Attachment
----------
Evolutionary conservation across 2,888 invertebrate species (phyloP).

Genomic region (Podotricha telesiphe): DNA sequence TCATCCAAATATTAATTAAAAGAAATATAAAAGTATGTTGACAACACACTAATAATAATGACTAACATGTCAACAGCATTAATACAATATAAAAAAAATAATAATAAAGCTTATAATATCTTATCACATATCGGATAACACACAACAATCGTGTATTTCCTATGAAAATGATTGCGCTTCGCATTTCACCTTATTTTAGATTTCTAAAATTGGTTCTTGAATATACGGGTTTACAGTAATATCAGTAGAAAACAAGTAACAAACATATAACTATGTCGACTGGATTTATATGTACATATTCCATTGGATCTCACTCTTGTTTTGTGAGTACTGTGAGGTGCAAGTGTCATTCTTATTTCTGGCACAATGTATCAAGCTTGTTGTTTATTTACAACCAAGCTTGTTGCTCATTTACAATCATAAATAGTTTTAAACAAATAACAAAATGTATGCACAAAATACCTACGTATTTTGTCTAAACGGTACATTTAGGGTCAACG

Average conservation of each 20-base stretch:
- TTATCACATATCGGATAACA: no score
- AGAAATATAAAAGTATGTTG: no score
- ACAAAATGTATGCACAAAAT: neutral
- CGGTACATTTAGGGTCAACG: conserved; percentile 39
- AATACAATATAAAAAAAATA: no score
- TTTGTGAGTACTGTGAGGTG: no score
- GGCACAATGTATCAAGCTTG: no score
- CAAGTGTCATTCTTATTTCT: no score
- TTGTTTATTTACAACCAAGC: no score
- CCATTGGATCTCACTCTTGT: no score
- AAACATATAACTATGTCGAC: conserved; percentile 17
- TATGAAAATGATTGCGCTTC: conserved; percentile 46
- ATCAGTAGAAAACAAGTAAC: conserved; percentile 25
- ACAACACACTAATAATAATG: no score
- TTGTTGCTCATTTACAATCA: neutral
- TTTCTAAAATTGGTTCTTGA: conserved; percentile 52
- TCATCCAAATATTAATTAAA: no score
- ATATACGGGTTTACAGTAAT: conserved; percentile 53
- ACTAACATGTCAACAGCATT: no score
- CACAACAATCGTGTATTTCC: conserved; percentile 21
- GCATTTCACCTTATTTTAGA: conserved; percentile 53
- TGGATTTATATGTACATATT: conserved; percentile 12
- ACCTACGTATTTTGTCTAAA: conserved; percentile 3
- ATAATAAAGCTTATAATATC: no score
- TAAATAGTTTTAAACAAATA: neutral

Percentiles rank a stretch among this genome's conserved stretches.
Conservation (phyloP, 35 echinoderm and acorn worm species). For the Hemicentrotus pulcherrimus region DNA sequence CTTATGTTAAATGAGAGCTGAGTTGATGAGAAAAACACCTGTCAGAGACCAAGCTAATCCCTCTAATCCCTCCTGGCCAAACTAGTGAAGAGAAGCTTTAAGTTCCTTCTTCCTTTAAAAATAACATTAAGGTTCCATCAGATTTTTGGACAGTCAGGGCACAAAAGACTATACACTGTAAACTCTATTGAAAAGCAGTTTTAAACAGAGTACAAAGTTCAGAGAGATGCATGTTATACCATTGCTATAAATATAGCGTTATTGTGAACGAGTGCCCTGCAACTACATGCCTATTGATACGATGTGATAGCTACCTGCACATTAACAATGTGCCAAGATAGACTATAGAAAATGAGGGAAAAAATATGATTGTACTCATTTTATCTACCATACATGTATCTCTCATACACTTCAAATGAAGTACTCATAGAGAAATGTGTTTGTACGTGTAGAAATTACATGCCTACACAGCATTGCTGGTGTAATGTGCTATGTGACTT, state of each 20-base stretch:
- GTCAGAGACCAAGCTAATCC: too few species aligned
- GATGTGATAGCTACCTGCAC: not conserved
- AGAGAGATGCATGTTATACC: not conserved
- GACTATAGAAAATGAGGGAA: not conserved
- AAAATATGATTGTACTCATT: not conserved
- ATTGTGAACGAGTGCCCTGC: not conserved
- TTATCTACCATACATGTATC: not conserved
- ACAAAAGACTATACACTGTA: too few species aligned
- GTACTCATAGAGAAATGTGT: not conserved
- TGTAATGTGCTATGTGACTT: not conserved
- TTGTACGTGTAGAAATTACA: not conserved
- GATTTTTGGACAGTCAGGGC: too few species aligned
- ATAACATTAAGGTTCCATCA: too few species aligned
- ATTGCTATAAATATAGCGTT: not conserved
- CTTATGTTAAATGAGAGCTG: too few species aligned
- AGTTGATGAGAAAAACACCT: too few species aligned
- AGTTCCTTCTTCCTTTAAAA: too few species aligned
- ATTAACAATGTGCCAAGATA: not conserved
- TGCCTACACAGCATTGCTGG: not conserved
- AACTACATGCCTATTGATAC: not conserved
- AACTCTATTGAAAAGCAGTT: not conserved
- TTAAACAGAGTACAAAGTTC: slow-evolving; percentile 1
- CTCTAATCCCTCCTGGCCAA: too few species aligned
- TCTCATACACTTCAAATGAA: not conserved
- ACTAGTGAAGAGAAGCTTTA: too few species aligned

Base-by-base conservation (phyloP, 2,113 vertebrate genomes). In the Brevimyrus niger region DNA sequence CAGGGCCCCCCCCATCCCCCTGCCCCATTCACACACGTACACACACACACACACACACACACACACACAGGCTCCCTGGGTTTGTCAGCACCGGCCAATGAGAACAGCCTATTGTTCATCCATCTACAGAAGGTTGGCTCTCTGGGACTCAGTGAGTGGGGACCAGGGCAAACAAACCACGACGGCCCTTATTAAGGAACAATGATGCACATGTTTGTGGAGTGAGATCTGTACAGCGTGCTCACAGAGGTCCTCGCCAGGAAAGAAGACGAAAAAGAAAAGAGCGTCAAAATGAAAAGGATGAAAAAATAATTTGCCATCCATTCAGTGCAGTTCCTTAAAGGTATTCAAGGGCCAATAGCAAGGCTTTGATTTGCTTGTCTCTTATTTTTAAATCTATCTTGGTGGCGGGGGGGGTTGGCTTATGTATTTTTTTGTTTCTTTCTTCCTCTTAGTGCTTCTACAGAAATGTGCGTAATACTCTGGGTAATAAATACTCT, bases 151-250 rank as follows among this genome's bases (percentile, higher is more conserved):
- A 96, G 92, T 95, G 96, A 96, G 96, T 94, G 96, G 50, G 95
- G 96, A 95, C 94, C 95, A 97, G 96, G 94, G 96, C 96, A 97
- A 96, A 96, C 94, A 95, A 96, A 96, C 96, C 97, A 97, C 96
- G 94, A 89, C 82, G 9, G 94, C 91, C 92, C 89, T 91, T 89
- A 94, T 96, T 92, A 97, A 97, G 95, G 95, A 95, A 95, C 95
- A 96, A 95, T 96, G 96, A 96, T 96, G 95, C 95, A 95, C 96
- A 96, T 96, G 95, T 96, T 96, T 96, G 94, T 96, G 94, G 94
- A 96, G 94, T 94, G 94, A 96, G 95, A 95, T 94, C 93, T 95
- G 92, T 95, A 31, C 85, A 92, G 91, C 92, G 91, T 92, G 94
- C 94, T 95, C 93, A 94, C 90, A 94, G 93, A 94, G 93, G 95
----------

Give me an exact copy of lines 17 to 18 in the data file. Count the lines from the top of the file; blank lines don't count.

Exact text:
- ACAACACACTAATAATAATG: no score
- TTGTTGCTCATTTACAATCA: neutral